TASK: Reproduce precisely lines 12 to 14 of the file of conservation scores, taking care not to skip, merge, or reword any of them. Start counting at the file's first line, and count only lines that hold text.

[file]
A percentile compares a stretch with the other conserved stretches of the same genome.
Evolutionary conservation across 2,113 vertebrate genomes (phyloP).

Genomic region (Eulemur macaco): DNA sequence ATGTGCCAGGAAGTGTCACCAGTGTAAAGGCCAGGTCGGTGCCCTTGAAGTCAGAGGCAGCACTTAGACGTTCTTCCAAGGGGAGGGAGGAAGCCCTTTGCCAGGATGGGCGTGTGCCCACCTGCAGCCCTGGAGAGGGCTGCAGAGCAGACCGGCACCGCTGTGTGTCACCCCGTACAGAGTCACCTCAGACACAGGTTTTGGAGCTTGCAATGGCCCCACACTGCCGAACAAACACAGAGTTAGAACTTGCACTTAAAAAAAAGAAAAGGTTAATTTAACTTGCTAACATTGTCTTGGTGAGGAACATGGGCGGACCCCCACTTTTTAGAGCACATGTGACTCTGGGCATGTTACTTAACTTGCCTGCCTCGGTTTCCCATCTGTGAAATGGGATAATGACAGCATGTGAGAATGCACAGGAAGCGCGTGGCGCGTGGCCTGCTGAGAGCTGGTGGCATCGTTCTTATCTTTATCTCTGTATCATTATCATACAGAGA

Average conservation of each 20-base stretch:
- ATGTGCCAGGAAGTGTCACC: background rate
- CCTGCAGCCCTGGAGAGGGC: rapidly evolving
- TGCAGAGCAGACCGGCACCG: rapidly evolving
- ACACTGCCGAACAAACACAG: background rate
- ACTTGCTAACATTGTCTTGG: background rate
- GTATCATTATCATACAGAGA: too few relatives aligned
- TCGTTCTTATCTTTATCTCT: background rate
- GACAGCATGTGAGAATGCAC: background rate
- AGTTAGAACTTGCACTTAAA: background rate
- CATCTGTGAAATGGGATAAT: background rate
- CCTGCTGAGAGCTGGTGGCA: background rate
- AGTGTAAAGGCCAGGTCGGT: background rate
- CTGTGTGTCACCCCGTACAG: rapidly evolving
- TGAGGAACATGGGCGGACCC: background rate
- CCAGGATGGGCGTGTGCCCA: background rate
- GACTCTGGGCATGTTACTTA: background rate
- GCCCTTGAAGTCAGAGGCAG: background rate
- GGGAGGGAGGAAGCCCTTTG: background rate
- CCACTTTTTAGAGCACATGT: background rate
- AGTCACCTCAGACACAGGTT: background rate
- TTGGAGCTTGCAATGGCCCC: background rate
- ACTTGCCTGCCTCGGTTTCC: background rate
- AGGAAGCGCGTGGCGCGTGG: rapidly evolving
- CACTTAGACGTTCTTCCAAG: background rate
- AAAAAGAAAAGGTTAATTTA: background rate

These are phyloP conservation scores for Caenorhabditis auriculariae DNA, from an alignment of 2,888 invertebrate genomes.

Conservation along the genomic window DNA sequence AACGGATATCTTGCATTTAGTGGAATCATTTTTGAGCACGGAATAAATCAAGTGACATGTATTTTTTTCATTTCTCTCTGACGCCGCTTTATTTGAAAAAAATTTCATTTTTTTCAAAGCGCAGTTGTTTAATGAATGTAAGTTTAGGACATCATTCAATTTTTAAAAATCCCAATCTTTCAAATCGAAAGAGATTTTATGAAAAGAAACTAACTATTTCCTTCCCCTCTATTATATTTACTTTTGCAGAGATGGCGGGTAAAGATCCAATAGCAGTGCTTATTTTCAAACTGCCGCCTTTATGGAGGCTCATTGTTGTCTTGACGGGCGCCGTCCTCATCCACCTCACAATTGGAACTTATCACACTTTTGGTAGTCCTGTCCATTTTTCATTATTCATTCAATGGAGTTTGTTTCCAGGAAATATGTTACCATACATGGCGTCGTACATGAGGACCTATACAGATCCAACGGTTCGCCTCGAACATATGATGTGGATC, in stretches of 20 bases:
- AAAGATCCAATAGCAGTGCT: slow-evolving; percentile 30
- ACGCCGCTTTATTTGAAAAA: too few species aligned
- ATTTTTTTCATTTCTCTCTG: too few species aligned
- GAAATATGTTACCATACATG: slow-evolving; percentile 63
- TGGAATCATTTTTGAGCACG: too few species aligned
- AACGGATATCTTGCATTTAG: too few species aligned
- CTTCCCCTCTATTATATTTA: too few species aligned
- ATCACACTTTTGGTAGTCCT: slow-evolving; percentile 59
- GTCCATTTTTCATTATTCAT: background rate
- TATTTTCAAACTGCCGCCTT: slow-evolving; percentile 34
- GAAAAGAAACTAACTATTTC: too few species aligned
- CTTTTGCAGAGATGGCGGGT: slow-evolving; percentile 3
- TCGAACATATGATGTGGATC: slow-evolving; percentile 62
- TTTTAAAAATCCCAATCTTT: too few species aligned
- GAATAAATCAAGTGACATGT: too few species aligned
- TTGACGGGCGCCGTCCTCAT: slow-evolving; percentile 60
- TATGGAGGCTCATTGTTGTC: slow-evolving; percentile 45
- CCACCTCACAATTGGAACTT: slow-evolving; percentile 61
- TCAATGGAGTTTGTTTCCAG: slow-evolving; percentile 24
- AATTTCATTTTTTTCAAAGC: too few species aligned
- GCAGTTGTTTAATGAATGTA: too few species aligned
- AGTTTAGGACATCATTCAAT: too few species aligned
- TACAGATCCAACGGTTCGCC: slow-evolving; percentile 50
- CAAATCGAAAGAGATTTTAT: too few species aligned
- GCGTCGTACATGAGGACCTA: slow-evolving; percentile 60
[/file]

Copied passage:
- GACAGCATGTGAGAATGCAC: background rate
- AGTTAGAACTTGCACTTAAA: background rate
- CATCTGTGAAATGGGATAAT: background rate